It’s easy to become familiar with the names of Lowcountry historic sites without ever understanding very much about them.
If that’s true for you, attending an event Saturday could change that.
Representatives from 41 organizations with historic Lowcountry ties will take part in the Magnolia History Fair.
The fair, sponsored by Magnolia Plantation and Gardens, takes place at that site.
“Whether you are a professional or novice at history, history will come alive at this event,” says Lisa Randle, Magnolia’s director of research and education.
Visitors will get to talk with those representing any or all of the organizations and hear about their pasts, present and plans for the future.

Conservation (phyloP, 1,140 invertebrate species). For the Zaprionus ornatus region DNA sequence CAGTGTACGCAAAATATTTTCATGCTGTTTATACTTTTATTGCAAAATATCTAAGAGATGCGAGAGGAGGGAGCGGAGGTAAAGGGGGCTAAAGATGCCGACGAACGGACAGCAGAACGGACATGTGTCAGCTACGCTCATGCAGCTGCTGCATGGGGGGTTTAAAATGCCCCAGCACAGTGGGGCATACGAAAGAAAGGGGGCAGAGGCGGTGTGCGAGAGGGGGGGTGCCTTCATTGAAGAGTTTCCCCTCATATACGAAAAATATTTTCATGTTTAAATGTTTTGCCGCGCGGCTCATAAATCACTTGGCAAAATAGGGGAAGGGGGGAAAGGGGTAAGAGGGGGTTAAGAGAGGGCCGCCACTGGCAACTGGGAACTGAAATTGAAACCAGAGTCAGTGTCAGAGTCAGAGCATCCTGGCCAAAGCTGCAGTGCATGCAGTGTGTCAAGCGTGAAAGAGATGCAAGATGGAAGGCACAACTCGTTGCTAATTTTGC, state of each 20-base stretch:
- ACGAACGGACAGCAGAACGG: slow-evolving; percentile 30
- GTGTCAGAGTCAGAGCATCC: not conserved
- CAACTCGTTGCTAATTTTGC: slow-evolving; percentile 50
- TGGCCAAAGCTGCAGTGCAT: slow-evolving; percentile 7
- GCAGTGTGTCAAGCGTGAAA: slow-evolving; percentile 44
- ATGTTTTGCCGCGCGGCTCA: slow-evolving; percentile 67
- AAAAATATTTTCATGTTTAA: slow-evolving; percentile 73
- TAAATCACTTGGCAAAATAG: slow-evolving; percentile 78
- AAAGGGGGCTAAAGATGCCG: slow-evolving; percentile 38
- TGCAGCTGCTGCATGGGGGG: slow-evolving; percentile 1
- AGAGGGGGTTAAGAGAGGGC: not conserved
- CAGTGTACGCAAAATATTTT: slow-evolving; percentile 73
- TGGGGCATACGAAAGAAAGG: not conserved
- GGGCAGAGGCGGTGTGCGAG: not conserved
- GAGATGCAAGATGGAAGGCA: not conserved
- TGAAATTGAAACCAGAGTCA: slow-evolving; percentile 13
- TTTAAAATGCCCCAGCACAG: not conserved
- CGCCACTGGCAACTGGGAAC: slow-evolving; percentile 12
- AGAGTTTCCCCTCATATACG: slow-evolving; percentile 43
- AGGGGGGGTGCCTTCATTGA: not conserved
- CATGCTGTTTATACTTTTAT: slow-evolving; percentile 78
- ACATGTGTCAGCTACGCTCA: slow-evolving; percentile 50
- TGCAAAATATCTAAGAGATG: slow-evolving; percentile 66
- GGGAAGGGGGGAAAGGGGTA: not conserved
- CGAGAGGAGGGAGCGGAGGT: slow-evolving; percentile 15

“It’s great for us all to be together,” says Mike Coker, assistant director of the Old Exchange Building and Provost Dungeon, which co-manages the Old Slave Mart Museum on Chalmers Street.
“I don’t think we have all been assembled like this before,” Coker says. “It’s a great way for us to share our common history. I hope this becomes a regular thing.”
Among the organizations taking part in the fair are Avery Research Center, Charles Towne Landing State Historic Site, Charleston Library Society, Drayton Hall, Gullah Geechee Cultural Heritage Corridor, Lowcountry Africana, Middleton Place, Sons of Confederate Veterans Moultrie Camp 27 and St. Andrews Parish Church.
Master brickmaker Rick Owens, storyteller Kitty Wilson-Evans and historian Charles Williams will give presentations during the fair.
Owens will demonstrate how early American bricks were made; Wilson-Evans will portray an 18th-century enslaved worker named Kessie and Williams will portray French botanist Andre Michaux, who explored this area seeking new tree species to populate the French countryside.
Reach Wevonneda Minis at 937-5705.